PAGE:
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Tuesday, April 7, 2020

Sources for Working with Fairies

Since I am asked pretty regularly for opinions on specific books relating to Fairies or more generally recommendations on the wider subject I thought I'd do a full blog on it.

My main resources are folklore, mythology, folk practice, and academic articles and books. I encourage everyone to start there. There's a large number of books I could recommend here but for a half dozen suggestions:
  1. Elf Queens and Holy Friars by Richard Firth Green. focusing more on British fairies but extremely indepth look at the earlier beliefs around fairies and how those beliefs were influenced and shaped by Christianity
  2. Emma Wilby's Cunningfolk and Familiar Spirits and her The Visions of Isobel Gowdie. Both explore beliefs intertwining fairies and witchcraft in the early modern period
  3. Witches, Werewolves, and Fairies by Claude Lecouteux. Including an array of cultural evidence across Europe that explores the connection between witches and supernatural beings
  4. The Good People edited by Narvaez. A late 20th century work that includes a variety of articles form different authors focusing on fairy belief across the Celtic language speaking countries and diaspora.
  5. Airy Nothings edited by Olsen and Veenstra. Another anthology of collected articles this book discusses aspects of fairylore across Europe within very specific contexts.
  6. Fairies, Demons, and Nature Spirits edited by Ostling. Again collected articles from various academics, but offers some very good insight into fairylore and belief and crossover with related subjects. 
When it comes to folklore my own focus is Irish and my sources are based there. There are a handful of books that are valuable here from Lysaght's 'The Banshee' to Sneddon's 'witchcraft and Magic in Ireland', but the best resources in my opinion are from people in the various communities actively recording the living folk beliefs. This would include Michael Fortune on Youtube, Lora O'Brien, Circle Stories on Facebook, Anthony Murphy of Mythical Ireland, and the website. For people who have a different focus I recommend seeking out solid resources within that culture.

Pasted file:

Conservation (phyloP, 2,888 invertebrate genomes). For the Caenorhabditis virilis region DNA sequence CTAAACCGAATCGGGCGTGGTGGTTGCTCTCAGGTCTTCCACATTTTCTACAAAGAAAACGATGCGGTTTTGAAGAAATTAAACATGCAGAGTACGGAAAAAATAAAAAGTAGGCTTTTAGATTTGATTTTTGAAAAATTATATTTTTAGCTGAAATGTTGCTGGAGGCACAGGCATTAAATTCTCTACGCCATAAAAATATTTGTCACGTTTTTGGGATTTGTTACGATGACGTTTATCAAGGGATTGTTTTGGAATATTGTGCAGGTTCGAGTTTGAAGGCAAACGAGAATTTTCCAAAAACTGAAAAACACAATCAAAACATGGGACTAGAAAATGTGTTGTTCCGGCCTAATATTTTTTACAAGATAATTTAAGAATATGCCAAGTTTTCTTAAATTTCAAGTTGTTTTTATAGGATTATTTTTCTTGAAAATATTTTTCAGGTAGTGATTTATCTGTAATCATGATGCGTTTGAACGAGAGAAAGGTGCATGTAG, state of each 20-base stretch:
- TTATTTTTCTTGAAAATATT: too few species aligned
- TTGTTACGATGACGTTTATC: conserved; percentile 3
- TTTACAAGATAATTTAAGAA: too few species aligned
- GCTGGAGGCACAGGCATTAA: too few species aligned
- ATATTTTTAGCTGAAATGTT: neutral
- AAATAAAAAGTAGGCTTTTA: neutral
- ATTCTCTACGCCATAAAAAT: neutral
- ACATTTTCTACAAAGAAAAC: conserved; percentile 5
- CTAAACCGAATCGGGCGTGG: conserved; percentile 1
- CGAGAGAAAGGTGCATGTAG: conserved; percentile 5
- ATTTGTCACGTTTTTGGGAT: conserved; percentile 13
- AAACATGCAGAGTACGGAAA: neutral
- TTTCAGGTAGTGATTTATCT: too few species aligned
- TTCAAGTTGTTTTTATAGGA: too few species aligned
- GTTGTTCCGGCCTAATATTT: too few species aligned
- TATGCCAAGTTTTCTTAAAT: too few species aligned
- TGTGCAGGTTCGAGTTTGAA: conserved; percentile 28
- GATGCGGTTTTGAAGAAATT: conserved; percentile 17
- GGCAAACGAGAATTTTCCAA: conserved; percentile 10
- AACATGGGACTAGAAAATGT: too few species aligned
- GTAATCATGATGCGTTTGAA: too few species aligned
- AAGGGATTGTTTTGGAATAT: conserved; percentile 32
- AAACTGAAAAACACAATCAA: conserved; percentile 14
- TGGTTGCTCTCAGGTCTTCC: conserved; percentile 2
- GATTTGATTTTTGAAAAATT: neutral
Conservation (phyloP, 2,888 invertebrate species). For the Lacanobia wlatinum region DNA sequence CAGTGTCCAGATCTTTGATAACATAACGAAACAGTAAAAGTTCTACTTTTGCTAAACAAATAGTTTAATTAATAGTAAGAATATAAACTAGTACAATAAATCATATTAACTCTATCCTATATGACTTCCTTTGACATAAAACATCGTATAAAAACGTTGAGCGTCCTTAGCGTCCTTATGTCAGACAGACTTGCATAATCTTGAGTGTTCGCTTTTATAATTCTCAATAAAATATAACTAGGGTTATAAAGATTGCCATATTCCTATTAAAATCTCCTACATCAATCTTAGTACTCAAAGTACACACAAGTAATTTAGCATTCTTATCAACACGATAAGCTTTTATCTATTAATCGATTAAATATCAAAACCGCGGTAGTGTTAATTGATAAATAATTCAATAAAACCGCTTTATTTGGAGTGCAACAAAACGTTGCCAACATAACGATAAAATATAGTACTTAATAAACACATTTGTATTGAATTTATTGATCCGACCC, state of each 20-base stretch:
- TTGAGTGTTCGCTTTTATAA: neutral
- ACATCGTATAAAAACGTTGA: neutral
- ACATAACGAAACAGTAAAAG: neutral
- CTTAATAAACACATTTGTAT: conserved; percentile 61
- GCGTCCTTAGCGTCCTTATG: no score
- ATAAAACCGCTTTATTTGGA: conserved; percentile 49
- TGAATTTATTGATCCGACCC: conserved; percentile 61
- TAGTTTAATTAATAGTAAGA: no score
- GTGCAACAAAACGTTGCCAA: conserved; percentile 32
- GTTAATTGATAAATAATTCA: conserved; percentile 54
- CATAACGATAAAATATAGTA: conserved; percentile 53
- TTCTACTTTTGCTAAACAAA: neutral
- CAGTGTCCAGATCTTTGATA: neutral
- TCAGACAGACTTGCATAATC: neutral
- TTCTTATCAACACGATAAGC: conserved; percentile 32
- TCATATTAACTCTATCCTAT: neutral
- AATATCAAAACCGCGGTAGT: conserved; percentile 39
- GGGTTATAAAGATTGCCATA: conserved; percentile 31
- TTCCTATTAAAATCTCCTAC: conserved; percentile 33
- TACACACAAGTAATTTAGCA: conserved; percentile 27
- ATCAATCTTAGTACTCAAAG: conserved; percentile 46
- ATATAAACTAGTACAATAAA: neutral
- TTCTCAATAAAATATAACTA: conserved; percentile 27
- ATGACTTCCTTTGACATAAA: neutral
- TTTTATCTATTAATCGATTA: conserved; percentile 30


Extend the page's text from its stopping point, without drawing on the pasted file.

I would also add to the above:
  1. Katherine Briggs is a good resource to begin with. Although  a bit dated now Brigg's writing will give anyone seeking to engage in this work a solid foundation to work from.
  2. John Kruse's book Faery is a really solid intro to who and what (British) fairies are and can be foundational for engaging with them
I fully admit I am very, very picky when it comes to modern practical material. I also fully admit I am no fan of post Victorian new age fairies. This inherently affects which modern pagan-aimed books I will prefer. I always encourage people to begin by studying the folklore so that actual practice is rooted firmly in something solid.
That all said what do I recommend for actively working witchcraft with fairies?

  1.  Seo Helrune's forthcoming book or any of their online writing about elves
  2. Lora O'Brien's online fairy material. Also, not fairy specific per se but intersectional with the concepts, I'd add in Lora O'Brien's 'Practical Guide to Irish Spirituality', 
  3. Lee Morgan's Deed Without A Name is a good primer for witchcraft that intersects with Themselves, as is Morgan's 'Sounds of Infinity'
  4. Nigel Pearson's 'Treading the Mill', 
  5. Gemma Gary's 'Traditional Witchcraft', 
  6. Peter Paddon's 'A Grimoire for Modern Cunningfolk'
  7. Nigel Kackson's 'Call of the Horned Piper'

The last four are traditional witchcraft specific rather than fairy specific but offer a good workable framework to integrate fairy beliefs into if a person is seeking such a structure. 

Obviously I have also written about fairies and fairy witchcraft myself.

If older grimoire material interests you then the Book of Oberon is a good resource. Not my jam but its solid.

That's it.